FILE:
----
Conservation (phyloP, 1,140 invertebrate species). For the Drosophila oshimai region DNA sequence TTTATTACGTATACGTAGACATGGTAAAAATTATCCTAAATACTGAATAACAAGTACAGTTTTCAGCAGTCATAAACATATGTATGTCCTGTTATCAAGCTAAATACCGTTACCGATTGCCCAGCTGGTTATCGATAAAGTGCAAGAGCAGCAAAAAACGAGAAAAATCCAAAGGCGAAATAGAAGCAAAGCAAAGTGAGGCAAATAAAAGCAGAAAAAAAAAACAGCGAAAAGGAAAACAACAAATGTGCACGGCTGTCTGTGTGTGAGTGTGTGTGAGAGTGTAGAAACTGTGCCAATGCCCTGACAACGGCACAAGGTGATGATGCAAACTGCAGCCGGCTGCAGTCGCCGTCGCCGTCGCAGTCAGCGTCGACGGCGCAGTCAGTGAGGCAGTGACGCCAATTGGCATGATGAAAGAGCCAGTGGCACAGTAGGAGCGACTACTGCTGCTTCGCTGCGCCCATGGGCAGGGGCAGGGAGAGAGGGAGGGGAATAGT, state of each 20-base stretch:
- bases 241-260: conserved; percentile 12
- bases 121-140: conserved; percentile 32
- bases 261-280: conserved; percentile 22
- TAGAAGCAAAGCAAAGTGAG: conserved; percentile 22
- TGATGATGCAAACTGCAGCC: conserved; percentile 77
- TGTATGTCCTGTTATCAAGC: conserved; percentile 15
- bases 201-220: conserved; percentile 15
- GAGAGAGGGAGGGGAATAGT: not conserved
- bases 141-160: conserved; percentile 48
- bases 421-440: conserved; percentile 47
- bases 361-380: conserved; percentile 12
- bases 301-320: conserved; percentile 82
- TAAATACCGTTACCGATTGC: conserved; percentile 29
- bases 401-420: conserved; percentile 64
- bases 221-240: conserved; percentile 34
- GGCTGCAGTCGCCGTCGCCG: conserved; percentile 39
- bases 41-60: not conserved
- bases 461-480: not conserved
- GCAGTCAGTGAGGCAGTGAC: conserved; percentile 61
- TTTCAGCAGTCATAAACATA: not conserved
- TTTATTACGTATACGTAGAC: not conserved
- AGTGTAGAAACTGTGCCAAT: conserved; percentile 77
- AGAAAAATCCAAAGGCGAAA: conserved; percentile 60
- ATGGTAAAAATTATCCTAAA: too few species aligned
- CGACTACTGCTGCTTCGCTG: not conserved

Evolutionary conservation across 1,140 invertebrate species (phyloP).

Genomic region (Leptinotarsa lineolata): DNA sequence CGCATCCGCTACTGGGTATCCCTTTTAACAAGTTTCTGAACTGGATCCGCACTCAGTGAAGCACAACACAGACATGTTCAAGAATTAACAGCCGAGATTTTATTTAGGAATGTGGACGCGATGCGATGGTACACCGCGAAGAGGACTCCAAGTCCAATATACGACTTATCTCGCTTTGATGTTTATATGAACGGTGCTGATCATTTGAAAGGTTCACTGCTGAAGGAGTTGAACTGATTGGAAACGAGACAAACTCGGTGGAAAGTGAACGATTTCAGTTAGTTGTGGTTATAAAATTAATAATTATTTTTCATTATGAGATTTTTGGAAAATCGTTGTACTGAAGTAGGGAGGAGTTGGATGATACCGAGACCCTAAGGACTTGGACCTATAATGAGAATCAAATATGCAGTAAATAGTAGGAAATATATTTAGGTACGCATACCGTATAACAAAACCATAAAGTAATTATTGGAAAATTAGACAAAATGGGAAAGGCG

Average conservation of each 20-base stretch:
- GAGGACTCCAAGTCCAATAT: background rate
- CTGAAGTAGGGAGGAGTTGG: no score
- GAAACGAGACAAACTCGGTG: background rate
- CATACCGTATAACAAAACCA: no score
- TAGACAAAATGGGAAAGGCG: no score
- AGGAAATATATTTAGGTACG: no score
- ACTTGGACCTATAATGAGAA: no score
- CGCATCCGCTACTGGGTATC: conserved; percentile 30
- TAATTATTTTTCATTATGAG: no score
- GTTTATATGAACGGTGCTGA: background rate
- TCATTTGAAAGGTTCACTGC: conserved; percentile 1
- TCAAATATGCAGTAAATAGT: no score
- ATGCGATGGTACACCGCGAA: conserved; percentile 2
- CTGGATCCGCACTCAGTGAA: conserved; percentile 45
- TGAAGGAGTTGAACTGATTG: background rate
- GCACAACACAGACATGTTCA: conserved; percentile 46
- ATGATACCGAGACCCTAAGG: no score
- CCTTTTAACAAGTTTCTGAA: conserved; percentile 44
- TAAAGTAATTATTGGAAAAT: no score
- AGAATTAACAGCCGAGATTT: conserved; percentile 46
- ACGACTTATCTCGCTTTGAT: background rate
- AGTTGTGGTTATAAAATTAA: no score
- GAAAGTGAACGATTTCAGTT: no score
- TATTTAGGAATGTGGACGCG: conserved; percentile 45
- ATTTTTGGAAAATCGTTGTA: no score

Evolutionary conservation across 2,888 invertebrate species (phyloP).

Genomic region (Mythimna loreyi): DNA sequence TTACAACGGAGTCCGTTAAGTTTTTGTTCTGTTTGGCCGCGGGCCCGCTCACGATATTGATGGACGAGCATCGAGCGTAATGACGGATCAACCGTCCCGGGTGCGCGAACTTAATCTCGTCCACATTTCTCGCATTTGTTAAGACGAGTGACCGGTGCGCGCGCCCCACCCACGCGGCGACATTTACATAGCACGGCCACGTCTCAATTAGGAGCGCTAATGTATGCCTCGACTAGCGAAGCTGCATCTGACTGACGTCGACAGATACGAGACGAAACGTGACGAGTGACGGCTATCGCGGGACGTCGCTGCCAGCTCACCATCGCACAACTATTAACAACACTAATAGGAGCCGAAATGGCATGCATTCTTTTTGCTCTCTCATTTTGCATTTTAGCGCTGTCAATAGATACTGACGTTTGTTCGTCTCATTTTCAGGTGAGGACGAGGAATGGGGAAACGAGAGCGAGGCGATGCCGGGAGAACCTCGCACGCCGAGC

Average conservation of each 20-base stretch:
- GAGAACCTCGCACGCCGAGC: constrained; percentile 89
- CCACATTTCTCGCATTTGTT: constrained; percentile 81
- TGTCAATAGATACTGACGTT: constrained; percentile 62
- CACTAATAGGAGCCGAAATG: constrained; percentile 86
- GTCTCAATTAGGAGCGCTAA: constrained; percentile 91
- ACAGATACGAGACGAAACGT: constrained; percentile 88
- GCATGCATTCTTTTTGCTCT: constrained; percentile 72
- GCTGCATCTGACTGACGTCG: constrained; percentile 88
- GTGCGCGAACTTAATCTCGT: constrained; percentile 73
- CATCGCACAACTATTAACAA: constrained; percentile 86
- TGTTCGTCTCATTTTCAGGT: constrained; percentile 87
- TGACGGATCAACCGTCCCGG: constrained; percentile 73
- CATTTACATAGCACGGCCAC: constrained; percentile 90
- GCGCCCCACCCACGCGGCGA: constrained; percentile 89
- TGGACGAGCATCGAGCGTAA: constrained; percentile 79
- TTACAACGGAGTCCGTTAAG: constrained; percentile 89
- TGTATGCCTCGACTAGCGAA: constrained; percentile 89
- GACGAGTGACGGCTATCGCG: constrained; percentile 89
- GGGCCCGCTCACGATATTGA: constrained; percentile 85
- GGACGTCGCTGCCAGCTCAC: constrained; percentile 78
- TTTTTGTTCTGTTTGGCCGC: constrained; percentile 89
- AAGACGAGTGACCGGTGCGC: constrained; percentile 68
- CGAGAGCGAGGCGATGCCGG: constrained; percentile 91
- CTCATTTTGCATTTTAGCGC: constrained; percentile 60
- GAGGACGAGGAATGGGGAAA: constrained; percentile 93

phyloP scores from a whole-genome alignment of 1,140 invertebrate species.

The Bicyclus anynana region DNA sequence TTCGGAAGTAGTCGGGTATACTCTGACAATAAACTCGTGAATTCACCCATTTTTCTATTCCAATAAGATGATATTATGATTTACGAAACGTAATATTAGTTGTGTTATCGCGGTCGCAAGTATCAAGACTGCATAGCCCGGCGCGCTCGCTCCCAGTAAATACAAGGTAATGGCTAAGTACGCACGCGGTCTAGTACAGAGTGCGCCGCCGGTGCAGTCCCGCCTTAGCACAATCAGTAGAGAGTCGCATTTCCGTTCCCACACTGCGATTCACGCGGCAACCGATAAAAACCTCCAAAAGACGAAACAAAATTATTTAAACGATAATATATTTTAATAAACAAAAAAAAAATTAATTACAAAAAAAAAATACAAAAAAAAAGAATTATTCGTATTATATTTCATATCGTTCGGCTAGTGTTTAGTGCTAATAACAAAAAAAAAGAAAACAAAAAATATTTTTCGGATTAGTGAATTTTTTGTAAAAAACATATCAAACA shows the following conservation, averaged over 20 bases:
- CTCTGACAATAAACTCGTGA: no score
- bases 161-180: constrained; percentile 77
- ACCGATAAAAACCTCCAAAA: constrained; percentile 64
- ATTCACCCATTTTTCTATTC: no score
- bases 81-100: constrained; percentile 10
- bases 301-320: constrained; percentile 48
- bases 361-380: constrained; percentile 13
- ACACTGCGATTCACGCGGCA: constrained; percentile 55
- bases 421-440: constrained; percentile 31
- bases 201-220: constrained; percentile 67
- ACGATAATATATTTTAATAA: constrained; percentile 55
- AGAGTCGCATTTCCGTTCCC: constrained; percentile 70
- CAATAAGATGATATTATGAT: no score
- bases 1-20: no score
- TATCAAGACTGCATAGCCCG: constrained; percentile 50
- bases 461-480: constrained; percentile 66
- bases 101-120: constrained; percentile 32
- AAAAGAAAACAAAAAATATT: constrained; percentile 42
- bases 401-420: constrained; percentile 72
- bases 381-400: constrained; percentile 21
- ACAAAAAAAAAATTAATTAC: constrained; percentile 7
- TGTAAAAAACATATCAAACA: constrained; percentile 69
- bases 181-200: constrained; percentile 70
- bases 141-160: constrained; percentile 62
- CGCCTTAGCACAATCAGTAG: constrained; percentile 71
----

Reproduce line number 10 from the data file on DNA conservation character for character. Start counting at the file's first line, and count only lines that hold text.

- bases 141-160: conserved; percentile 48